COVID or spring allergy? How to see the difference?

Spring is in full swing and normally that means allergies for many. But with the number of COVID-19 cases on the rise again, you may be wondering if you have the virus or if it’s just allergies.

Allergies affect as many as 60 million people each year in the United States, according to the Centers for Disease Control and Prevention. And this allergy season, coronavirus infections are on the rise again in Los Angeles County, with a 40% increase in cases, public health officials said last week.

Combine that with gusts of wind picking up over the next few days, and you’ll find yourself wondering if those trinkets are anything to worry about.

“Symptoms of allergies can certainly mimic the symptoms of COVID,” the LA County Department of Public Health told KTLA.

The two share some symptoms, including: cough, fatigue, headache, fatigue, sore throat, sneezing and a runny or stuffy nose, according to the CDC.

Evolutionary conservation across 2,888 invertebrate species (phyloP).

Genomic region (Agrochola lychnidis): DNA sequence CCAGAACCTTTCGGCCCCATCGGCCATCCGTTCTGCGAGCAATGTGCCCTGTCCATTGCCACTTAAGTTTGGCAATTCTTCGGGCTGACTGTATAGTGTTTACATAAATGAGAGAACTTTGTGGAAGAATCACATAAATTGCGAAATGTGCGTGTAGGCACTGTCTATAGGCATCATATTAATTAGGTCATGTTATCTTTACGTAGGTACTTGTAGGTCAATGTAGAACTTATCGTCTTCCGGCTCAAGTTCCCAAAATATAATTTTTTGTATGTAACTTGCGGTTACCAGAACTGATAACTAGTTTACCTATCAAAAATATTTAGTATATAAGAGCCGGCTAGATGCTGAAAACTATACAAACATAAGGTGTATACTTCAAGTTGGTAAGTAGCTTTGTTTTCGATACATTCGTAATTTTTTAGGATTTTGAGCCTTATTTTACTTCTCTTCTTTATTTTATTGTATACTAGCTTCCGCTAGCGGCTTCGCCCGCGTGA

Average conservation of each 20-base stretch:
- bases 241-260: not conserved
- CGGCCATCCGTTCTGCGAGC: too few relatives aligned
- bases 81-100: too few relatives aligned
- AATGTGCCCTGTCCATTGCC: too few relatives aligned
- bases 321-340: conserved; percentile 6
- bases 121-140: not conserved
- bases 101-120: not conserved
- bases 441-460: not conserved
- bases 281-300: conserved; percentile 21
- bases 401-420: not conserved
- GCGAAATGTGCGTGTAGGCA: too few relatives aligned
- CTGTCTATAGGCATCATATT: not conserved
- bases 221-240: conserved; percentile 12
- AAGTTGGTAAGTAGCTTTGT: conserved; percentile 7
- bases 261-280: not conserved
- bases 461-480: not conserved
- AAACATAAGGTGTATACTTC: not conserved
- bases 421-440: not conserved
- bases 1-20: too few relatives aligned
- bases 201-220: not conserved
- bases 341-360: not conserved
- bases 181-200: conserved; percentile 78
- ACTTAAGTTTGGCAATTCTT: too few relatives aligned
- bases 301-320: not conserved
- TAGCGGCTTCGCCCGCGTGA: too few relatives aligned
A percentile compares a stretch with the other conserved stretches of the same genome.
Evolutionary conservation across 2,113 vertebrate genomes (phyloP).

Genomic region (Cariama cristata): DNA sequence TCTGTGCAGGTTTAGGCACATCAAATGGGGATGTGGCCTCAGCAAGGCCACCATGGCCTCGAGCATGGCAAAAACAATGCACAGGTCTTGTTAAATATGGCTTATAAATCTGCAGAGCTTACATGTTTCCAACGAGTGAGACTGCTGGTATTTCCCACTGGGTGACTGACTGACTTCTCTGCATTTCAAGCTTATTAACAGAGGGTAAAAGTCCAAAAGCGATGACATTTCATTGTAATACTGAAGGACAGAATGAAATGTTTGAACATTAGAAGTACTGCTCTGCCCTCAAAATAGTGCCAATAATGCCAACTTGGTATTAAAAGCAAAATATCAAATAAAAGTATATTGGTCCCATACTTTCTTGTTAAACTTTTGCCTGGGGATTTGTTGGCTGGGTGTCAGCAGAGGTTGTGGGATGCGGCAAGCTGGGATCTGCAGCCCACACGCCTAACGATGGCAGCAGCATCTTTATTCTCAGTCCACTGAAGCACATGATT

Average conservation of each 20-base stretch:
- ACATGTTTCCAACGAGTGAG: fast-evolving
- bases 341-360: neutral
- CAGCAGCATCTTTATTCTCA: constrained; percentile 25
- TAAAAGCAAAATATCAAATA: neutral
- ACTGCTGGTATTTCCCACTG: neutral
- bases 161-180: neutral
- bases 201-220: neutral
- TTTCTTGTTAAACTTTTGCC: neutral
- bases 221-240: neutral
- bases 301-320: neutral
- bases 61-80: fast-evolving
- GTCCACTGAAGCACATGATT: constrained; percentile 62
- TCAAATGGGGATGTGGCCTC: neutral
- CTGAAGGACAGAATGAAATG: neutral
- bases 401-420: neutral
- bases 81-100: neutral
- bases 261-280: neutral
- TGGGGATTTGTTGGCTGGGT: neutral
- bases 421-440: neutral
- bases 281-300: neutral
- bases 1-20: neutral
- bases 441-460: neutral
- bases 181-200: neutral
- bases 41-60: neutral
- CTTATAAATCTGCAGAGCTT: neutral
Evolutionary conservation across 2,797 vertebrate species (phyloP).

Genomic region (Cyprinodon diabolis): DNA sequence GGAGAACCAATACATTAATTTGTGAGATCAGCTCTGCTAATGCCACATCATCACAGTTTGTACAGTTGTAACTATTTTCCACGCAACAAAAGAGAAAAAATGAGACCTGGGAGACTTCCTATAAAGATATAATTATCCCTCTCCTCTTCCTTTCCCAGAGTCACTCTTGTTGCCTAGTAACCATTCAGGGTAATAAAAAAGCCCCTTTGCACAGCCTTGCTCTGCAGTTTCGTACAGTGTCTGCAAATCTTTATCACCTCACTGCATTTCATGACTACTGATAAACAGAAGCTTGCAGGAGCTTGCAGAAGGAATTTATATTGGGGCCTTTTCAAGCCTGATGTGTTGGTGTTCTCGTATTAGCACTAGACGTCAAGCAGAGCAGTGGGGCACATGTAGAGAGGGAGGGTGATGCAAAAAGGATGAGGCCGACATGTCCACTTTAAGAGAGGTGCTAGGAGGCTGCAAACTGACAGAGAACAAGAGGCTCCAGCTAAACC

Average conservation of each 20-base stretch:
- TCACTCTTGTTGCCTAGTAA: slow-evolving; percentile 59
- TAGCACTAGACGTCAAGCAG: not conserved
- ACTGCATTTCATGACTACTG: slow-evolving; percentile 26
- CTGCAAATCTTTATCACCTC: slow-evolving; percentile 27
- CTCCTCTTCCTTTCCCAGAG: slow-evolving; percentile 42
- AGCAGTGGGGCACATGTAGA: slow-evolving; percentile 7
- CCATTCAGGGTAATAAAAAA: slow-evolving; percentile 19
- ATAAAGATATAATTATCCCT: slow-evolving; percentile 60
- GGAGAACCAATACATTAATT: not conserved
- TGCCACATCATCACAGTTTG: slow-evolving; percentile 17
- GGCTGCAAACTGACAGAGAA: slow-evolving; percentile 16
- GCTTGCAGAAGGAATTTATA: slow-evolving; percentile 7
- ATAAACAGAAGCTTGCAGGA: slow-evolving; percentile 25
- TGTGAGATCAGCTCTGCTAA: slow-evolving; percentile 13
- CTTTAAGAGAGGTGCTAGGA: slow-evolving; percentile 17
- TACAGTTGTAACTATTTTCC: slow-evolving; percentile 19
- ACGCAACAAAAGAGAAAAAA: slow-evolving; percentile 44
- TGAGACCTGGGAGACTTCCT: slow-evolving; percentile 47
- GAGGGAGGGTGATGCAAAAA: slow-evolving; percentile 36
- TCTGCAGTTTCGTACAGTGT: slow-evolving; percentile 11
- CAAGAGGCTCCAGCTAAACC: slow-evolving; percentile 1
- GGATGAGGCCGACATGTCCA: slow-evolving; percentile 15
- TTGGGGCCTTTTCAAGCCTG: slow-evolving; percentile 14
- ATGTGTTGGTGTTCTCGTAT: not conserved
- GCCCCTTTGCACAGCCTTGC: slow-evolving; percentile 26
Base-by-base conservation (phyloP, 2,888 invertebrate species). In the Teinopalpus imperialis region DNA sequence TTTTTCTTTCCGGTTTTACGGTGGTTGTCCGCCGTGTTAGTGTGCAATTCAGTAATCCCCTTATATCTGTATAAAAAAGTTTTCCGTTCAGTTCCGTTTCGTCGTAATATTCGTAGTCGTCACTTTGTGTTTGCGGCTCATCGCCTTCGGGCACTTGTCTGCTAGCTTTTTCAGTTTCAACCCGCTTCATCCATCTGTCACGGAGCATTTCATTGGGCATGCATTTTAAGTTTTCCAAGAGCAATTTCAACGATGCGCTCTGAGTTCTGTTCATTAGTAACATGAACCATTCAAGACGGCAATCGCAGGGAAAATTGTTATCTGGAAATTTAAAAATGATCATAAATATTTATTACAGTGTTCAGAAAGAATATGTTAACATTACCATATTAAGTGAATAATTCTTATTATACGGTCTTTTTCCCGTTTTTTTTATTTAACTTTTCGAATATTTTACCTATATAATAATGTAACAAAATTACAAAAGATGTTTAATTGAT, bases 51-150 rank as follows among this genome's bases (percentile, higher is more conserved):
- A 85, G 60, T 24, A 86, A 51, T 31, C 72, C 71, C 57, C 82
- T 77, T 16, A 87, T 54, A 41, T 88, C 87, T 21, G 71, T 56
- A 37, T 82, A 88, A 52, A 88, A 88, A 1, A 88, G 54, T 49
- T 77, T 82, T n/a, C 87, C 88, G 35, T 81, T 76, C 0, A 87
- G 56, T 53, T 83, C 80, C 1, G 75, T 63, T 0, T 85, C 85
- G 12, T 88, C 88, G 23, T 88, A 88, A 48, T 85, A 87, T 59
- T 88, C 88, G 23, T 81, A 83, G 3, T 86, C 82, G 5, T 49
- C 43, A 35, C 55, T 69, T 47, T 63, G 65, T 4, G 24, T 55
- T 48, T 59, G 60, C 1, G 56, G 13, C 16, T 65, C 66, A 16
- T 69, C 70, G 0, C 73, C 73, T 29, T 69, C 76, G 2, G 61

But they are also different. Common symptoms of COVID-19 that allergies don’t often have include: fever or chills, body aches, loss of taste or smell, and shortness of breath. (Seasonal allergies do not cause shortness of breath unless a person has a respiratory disease such as asthma that can be caused by pollen).

Meanwhile, allergies can cause itchy or watery eyes, which COVID-19 doesn’t often do.

The CDC chart below will help you compare the symptoms of COVID-19 and seasonal allergies so you can tell the difference:

The CDC shared this chart on February 5, 2022 regarding allergies and COVID-19.

Since COVID-19 and seasonal allergies have a number of symptoms in common, it is recommended that you do a coronavirus test.

“If people have a cough or other symptoms of COVID, we always recommend testing and isolating until you have the results of the tests,” LA CountyPublic health officials have said so.

If you are sick, you are advised to isolate yourself from others and test yourself for COVID-19. If your symptoms are severe or if you have underlying medical conditions that suppress your immune system, you may need to see a healthcare provider.

Climate change could potentially lead to both higher pollen concentrations and longer pollen seasons, leading to more people suffering from allergies, the CDC said.

The good news is that face masks can reduce allergies outdoors if worn properly and cleaned regularly, the department added.

COVID or spring allergy? How to see the difference?

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